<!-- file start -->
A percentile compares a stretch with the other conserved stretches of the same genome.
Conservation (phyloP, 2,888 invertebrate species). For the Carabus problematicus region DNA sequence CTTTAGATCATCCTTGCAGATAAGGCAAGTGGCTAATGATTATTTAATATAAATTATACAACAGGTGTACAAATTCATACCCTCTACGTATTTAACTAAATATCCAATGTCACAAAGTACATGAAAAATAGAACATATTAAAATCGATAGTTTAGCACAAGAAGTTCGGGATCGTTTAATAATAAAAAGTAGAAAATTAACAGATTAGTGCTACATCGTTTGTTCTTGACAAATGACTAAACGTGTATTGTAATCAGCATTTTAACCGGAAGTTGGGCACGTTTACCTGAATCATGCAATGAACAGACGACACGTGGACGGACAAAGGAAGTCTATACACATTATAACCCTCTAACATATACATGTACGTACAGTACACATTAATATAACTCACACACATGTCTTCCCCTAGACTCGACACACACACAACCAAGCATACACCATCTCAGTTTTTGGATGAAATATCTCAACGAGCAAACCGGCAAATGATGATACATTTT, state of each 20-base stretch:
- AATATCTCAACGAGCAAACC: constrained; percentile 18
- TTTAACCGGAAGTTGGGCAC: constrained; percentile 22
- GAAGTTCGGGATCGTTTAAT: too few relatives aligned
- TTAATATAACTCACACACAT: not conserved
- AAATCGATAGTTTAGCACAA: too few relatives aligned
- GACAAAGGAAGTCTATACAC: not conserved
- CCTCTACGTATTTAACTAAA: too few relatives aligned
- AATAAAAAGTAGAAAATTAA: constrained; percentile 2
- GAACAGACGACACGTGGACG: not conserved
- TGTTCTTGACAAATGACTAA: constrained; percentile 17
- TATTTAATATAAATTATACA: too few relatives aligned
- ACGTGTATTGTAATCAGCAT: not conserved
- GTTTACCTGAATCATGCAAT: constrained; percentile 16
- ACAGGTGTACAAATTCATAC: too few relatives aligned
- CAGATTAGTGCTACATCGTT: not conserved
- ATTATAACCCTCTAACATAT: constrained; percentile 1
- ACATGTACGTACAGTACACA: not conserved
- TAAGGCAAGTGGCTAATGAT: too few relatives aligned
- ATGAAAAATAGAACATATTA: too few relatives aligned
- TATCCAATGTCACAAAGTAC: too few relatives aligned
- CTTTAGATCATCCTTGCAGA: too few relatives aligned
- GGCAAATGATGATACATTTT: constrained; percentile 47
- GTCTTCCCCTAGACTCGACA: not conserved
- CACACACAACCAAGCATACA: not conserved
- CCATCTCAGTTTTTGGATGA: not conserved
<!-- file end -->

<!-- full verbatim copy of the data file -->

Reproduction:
A percentile compares a stretch with the other conserved stretches of the same genome.
Conservation (phyloP, 2,888 invertebrate species). For the Carabus problematicus region DNA sequence CTTTAGATCATCCTTGCAGATAAGGCAAGTGGCTAATGATTATTTAATATAAATTATACAACAGGTGTACAAATTCATACCCTCTACGTATTTAACTAAATATCCAATGTCACAAAGTACATGAAAAATAGAACATATTAAAATCGATAGTTTAGCACAAGAAGTTCGGGATCGTTTAATAATAAAAAGTAGAAAATTAACAGATTAGTGCTACATCGTTTGTTCTTGACAAATGACTAAACGTGTATTGTAATCAGCATTTTAACCGGAAGTTGGGCACGTTTACCTGAATCATGCAATGAACAGACGACACGTGGACGGACAAAGGAAGTCTATACACATTATAACCCTCTAACATATACATGTACGTACAGTACACATTAATATAACTCACACACATGTCTTCCCCTAGACTCGACACACACACAACCAAGCATACACCATCTCAGTTTTTGGATGAAATATCTCAACGAGCAAACCGGCAAATGATGATACATTTT, state of each 20-base stretch:
- AATATCTCAACGAGCAAACC: constrained; percentile 18
- TTTAACCGGAAGTTGGGCAC: constrained; percentile 22
- GAAGTTCGGGATCGTTTAAT: too few relatives aligned
- TTAATATAACTCACACACAT: not conserved
- AAATCGATAGTTTAGCACAA: too few relatives aligned
- GACAAAGGAAGTCTATACAC: not conserved
- CCTCTACGTATTTAACTAAA: too few relatives aligned
- AATAAAAAGTAGAAAATTAA: constrained; percentile 2
- GAACAGACGACACGTGGACG: not conserved
- TGTTCTTGACAAATGACTAA: constrained; percentile 17
- TATTTAATATAAATTATACA: too few relatives aligned
- ACGTGTATTGTAATCAGCAT: not conserved
- GTTTACCTGAATCATGCAAT: constrained; percentile 16
- ACAGGTGTACAAATTCATAC: too few relatives aligned
- CAGATTAGTGCTACATCGTT: not conserved
- ATTATAACCCTCTAACATAT: constrained; percentile 1
- ACATGTACGTACAGTACACA: not conserved
- TAAGGCAAGTGGCTAATGAT: too few relatives aligned
- ATGAAAAATAGAACATATTA: too few relatives aligned
- TATCCAATGTCACAAAGTAC: too few relatives aligned
- CTTTAGATCATCCTTGCAGA: too few relatives aligned
- GGCAAATGATGATACATTTT: constrained; percentile 47
- GTCTTCCCCTAGACTCGACA: not conserved
- CACACACAACCAAGCATACA: not conserved
- CCATCTCAGTTTTTGGATGA: not conserved